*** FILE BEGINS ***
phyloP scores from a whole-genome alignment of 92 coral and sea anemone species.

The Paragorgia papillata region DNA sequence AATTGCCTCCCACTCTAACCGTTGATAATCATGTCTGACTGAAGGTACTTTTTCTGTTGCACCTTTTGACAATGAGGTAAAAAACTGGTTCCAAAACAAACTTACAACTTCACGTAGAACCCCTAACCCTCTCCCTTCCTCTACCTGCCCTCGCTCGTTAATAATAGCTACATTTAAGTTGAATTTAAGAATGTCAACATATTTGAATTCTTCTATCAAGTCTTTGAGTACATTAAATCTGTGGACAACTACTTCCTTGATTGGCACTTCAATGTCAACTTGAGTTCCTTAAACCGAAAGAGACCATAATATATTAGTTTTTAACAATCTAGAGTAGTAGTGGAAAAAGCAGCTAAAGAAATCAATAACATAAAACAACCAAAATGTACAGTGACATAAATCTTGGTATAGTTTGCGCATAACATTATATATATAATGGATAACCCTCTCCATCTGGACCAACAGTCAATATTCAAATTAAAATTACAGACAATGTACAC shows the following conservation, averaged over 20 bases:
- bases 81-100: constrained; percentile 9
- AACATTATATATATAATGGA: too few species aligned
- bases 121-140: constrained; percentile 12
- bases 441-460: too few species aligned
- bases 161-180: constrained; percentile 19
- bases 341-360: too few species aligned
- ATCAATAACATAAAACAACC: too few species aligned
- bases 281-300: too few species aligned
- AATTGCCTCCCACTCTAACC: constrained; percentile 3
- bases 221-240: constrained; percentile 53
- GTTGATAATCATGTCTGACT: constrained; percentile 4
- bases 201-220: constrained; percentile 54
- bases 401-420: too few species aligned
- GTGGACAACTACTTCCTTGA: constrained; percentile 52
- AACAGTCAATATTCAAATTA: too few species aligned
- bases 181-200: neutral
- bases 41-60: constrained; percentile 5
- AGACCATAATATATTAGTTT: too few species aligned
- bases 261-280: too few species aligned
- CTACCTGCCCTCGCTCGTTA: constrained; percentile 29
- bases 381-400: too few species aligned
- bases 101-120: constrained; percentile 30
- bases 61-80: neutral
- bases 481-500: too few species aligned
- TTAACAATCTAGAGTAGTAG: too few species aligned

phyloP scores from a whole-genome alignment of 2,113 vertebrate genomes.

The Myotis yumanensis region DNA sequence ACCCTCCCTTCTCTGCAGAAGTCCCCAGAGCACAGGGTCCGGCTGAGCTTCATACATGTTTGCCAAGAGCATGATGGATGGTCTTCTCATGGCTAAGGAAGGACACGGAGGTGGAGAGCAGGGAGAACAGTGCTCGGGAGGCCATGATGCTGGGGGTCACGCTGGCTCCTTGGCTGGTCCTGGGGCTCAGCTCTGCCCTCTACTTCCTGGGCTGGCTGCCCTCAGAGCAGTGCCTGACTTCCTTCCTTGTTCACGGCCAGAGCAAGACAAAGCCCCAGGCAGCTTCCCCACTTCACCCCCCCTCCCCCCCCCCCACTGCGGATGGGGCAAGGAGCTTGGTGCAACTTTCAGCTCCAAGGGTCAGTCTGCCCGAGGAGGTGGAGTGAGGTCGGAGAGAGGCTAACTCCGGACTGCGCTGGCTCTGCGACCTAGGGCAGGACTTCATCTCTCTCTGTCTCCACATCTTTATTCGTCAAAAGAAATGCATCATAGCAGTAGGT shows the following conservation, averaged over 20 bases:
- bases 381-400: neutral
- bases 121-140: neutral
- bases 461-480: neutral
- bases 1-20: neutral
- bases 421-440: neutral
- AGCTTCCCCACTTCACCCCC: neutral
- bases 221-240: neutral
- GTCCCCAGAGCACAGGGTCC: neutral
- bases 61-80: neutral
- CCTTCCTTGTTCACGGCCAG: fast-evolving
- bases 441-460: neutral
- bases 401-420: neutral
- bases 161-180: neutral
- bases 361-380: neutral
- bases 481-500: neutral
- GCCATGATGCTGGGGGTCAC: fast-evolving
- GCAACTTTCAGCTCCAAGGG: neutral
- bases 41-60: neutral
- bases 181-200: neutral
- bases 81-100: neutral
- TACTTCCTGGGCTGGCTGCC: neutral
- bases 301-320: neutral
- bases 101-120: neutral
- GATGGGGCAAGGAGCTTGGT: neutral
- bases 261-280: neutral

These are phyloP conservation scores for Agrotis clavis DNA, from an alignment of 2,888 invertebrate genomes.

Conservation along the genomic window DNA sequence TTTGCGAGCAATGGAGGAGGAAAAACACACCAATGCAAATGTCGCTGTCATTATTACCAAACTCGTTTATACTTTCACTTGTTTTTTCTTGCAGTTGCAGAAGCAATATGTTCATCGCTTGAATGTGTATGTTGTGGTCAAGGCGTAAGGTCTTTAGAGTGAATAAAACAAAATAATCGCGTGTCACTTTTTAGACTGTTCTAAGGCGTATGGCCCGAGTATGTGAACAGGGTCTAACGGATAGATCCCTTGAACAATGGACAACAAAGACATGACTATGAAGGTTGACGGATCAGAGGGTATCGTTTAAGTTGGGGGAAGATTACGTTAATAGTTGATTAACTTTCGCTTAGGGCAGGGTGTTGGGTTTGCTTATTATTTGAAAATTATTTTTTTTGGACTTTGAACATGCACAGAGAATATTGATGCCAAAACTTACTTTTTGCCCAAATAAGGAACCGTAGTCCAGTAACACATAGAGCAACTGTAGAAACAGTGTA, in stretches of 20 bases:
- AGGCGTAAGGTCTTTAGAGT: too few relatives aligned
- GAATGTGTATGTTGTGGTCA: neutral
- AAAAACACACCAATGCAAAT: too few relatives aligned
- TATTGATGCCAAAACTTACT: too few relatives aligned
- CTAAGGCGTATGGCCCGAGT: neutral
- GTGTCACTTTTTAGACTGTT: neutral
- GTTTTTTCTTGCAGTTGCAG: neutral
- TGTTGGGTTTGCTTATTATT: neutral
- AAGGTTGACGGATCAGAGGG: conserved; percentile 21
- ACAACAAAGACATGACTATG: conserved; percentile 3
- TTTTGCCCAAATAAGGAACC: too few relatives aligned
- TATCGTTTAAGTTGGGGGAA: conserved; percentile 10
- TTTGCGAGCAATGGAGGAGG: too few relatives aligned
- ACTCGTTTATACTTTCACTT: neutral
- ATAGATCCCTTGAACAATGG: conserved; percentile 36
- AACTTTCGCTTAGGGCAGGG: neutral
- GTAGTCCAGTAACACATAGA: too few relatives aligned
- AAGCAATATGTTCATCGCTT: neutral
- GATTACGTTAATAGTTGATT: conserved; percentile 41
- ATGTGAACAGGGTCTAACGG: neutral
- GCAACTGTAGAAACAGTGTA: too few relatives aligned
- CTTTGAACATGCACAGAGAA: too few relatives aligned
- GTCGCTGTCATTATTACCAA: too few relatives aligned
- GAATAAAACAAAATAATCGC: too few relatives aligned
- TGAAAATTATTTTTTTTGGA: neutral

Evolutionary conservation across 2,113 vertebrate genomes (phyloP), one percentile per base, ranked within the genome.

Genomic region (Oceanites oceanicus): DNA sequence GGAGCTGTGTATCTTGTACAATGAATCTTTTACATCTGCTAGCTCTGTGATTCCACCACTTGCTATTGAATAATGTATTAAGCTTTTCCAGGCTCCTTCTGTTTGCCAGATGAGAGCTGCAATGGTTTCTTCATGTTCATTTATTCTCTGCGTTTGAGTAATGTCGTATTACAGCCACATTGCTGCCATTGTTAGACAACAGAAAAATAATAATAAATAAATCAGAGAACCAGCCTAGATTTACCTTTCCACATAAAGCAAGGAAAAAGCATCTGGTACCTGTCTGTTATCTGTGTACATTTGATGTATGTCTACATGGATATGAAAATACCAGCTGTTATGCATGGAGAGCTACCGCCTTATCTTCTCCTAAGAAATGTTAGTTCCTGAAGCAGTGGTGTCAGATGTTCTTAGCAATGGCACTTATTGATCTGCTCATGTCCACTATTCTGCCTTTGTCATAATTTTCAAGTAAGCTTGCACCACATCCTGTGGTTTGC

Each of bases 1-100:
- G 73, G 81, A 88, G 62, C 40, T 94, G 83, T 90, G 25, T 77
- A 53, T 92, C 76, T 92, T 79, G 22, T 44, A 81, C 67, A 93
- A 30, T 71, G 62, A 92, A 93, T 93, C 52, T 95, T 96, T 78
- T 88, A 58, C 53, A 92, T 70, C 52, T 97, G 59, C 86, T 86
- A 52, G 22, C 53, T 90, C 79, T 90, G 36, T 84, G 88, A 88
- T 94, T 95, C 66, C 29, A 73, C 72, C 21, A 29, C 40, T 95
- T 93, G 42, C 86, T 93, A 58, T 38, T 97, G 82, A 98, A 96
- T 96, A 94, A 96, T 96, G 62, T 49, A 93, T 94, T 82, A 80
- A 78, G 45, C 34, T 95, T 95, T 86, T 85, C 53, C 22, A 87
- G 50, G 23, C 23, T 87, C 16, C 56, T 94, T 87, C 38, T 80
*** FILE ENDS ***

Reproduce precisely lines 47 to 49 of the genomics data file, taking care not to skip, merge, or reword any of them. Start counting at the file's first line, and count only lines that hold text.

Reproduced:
- bases 41-60: neutral
- bases 181-200: neutral
- bases 81-100: neutral